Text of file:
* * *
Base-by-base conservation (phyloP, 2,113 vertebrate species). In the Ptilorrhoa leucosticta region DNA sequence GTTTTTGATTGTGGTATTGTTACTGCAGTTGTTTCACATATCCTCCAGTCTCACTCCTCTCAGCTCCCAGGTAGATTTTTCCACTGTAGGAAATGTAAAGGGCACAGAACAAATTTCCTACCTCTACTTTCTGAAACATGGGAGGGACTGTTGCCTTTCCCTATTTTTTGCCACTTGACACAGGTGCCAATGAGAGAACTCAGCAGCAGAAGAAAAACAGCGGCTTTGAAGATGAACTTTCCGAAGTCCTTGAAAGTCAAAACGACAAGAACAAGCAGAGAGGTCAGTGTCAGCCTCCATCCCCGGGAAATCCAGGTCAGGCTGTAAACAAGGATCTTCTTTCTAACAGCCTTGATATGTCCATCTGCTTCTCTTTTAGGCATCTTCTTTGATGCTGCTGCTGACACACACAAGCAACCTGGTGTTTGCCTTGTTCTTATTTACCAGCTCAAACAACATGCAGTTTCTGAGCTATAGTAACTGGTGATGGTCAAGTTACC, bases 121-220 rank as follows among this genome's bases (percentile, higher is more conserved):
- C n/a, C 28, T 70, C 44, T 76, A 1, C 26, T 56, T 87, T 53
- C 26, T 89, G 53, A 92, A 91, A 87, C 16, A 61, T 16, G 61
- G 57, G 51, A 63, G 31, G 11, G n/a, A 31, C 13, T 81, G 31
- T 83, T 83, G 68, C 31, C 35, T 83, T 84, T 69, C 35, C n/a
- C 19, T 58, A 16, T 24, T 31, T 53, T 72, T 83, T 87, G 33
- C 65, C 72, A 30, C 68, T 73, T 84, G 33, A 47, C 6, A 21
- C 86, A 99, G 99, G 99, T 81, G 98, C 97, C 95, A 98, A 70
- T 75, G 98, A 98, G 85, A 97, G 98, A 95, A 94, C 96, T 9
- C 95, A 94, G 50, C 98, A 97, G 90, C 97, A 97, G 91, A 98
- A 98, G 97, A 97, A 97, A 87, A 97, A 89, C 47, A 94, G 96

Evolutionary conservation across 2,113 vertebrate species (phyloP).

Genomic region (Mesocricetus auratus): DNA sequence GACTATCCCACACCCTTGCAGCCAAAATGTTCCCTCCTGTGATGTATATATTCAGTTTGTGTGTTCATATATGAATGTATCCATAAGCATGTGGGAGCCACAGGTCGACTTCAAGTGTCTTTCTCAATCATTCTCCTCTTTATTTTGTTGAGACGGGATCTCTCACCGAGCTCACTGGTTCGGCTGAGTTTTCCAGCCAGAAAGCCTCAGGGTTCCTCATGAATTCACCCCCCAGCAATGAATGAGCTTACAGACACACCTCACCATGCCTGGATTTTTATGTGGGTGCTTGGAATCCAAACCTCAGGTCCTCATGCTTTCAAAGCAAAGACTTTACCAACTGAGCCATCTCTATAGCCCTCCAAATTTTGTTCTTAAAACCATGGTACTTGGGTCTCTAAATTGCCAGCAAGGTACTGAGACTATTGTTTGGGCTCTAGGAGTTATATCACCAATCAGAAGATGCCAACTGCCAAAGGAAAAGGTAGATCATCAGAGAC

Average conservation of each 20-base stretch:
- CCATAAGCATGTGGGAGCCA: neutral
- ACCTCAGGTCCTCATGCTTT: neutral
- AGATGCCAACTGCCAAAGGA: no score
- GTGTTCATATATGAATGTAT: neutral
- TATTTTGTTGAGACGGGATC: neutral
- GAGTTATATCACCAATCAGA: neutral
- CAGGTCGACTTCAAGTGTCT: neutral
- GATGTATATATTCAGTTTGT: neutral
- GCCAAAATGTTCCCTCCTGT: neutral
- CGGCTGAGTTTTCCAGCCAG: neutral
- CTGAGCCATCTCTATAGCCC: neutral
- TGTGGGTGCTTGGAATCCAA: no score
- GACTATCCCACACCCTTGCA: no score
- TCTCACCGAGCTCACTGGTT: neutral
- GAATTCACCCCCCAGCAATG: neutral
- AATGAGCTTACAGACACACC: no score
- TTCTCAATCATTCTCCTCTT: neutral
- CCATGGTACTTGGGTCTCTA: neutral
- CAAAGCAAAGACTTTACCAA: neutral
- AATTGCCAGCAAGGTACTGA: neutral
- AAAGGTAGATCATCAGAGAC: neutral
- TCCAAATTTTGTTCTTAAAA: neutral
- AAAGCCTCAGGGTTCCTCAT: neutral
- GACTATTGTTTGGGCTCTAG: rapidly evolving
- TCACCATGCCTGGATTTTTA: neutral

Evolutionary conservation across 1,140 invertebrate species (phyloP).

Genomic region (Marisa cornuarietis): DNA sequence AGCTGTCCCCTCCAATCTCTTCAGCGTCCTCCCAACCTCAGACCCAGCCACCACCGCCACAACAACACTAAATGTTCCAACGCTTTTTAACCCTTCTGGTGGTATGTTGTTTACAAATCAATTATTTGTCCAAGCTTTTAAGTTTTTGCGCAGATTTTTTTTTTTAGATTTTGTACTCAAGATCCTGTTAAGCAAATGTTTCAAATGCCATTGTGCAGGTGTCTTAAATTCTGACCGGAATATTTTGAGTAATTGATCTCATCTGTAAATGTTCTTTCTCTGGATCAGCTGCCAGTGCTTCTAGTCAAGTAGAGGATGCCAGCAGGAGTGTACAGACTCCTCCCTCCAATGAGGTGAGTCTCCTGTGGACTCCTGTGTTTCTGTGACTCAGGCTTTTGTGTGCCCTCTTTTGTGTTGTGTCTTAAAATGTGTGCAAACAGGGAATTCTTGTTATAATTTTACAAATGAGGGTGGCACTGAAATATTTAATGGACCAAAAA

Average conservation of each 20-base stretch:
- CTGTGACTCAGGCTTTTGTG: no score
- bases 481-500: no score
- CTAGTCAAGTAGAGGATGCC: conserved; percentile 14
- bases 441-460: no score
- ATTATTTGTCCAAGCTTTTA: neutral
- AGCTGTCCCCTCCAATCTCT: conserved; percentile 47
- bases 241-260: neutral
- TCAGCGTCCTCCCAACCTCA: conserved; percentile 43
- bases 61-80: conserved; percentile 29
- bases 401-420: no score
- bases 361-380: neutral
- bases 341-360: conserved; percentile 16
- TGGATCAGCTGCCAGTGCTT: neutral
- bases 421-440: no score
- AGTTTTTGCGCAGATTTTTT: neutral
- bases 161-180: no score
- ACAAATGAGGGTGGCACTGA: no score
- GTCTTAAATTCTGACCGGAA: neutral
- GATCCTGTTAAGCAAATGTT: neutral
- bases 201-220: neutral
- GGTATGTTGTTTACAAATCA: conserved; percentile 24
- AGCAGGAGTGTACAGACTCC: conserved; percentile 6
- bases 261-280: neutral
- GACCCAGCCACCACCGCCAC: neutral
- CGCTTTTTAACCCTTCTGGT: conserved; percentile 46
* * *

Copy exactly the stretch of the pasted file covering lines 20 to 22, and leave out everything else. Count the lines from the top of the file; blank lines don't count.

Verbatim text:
- GAGTTATATCACCAATCAGA: neutral
- CAGGTCGACTTCAAGTGTCT: neutral
- GATGTATATATTCAGTTTGT: neutral